Methods for de-implementation of proven low value care: a national strategy for 40 common hospital treatments

Eric van der Hijden, Maarten Dirk Hendrik Vink, Veronique van Dooren, Hanna Willems , S. Repping, Xander Koolman

Research output: Chapter in Book / Report / Conference proceedingConference contributionAcademicpeer-review

Abstract

Objectives

Quality of healthcare can be increased and costs reduced by de-implementing ineffective or so called “low value” care. Traditionally programs focus on the de-implementation of one specific low-value care intervention. In this study we focus on the design of a national strategy aimed at overcoming institutional barriers for the de-implementation of 40 low-value interventions.

Methods

We conducted interviews with national experts from different stakeholders (health care providers, medical specialist, government and health insurance) with operational experience in the field of de-implementation. We asked for examples of successful and unsuccessful cases and explored the characteristics of these interventions and the contextual differences. By thematic analyses of the interviews we identified 4 basic principles to support de-implementation of low value care and subsequently, we proposed 4 policy measures based on those principles. Results were presented for feedback to individual experts and to a structured focus group of experts.

Results

Experts mentioned the following factors as barriers for de-implementation: 1) the lack of a learning culture; 2) lack of applicability of comparative effectiveness research (CER) outcomes to daily clinical practice; 3) lack of attention to perceived barriers by patients and operational barriers for professionals and hospitals; and 4) lack of sufficient legislation to enforce de-implementation . A national de-implementation strategy should include (a) audit and feedback on the progress of de-implementation of low-value interventions per hospital in order to create awareness, (b) systematic impact analyses for organisational and perceived barriers for accepting the alternative treatment for low-value care, (c) financial transformation agreements if de-implementation leads to funding problems at hospital level and (d) consensus on acceptable legislation to enforce de-implementation like medical pre-authorisations.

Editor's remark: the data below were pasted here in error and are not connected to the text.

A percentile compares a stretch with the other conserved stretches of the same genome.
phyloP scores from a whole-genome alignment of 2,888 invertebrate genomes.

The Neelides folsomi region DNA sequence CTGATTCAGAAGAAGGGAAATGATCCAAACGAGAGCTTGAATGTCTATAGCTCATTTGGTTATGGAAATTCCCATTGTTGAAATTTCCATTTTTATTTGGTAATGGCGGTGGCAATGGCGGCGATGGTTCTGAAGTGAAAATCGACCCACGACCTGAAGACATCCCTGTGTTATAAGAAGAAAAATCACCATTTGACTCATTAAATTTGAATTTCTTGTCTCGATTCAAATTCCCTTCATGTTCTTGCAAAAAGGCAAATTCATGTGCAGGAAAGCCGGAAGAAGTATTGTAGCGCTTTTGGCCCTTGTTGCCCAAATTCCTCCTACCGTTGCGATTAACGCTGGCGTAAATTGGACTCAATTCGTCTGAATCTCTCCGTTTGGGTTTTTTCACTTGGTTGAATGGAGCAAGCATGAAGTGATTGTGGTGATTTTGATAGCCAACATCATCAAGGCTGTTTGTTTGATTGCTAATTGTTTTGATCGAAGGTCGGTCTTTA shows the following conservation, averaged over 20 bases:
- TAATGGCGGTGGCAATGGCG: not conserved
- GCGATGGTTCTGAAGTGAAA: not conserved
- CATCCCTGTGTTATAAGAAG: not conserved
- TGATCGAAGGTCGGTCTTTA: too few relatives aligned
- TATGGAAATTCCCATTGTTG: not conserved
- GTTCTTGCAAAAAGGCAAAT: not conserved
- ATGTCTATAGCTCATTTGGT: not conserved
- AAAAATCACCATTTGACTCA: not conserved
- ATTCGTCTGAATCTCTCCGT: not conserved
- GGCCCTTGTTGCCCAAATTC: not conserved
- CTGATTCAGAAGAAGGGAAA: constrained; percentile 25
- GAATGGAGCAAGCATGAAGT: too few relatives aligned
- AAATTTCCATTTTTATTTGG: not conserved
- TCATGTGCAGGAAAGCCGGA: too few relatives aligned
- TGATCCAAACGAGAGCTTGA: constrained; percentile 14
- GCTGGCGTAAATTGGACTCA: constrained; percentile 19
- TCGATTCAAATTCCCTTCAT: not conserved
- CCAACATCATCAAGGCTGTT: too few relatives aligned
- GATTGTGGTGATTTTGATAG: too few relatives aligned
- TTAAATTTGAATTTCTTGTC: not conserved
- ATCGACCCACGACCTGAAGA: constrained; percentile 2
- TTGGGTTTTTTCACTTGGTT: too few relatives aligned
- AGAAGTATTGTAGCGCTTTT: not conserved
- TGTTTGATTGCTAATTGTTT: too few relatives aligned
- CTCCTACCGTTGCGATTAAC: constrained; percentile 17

Discussion

Based on experts’ opinion a national strategy on de-implementation of low-value care is both possible and acceptable. Measures should focus on supporting the learning culture (a), lower barriers to acceptance of CER outcomes (b+c) and enforcement if de-implementation still fails (d). These measures are implementable in general and not specific for Dutch health care system. The measures are now applied to seven low-value interventions that are part of a CER study as a test for all 40 interventions.
Original languageEnglish
Title of host publicationEuHEA conference Health Economics Oslo 2020
Publication statusPublished - 9 Jul 2020

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